Elsewhere offensively, Harris didn't show any areas that could immediately translate to a professional level last season. When the defense took away his jump shooting, he didn't look confident creating off the dribble. He did show flashes when he was able to straight line drive to the rim, as his long strides allowed him to get a step on his defender, but he struggled when the defense rotated over to him, making a very poor 46% of his looks around the basket in the half-court.

Harris' lack of strength and explosiveness doesn't allow him to be a great finisher at the rim. He shies away from contact and is somewhat turnover prone, coughing the ball up on 20% of his possessions last season. Without a consistent 3-point shot, Harris' NBA prospects don't look very strong, as it's difficult to see him developing into a high-level shot-creator or slasher at the next level.

Defensively, Harris could provide some value with his excellent size, but has a ways to go before he could do so at a NBA level. He is a hard worker on this end and his length on the perimeter makes it tough to shoot over him. However, he doesn't have exceptional lateral quickness, which means he can get beat easily off the dribble. There is some potential for Harris to be a solid defender if he can learn how to better utilize his size on the perimeter, but he will have to improve his lateral quickness and toughness first.

Projecting forward, Harris has some major improvements to be made before he becomes a serious NBA candidate. He does have some interesting features but needs to become a more efficient player while developing a more complete game. Providence wasn't that deep of a team last season, playing only seven players, so it will be interesting to see how his role evolves now that he's forced to shoulder a heavier offensive load.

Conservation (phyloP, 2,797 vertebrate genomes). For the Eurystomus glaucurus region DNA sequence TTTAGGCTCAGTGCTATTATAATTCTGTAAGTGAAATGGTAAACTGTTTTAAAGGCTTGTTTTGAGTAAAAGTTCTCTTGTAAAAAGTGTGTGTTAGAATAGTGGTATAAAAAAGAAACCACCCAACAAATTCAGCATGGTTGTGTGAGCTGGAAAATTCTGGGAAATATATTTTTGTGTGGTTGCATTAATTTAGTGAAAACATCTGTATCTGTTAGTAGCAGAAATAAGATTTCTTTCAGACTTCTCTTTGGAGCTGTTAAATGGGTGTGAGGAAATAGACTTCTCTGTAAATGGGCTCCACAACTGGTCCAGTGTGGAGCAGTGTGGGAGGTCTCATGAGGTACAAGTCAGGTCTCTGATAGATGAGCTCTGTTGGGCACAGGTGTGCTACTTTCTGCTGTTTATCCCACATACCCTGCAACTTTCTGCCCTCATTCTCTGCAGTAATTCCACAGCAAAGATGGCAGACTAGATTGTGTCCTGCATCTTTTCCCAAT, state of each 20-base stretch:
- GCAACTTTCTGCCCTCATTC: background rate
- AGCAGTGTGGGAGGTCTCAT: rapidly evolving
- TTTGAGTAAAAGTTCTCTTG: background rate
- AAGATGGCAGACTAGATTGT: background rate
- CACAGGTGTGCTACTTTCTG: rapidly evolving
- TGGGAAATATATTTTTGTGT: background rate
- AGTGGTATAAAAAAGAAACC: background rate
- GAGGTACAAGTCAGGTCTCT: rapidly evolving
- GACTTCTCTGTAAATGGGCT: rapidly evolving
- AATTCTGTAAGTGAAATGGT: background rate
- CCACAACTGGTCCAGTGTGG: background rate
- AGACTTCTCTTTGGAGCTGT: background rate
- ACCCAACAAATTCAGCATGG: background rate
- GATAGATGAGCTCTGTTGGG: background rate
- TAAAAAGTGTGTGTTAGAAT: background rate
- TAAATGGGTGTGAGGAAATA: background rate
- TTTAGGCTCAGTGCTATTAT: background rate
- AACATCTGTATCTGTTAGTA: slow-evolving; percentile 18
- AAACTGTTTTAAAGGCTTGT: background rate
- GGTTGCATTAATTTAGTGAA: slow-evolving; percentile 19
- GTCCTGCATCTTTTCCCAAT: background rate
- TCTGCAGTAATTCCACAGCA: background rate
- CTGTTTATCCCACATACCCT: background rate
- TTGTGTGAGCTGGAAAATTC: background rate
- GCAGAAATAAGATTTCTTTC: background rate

A key for Providence and Harris' development may be the health of point guard Kris Dunn. The highly touted, often injured Dunn was recently cleared for practice and may be ready to play in the season opener which will take some of the offensive burden off of Harris and let him be the complementary player that fits his skill set. Harris will be a valuable part of the Friars rotation and will have ample opportunity to show any improvement over last year. Showing marked improvement in some key areas, particularly as an outside shooter and defender, could help his name start to get mentioned as a draft prospect.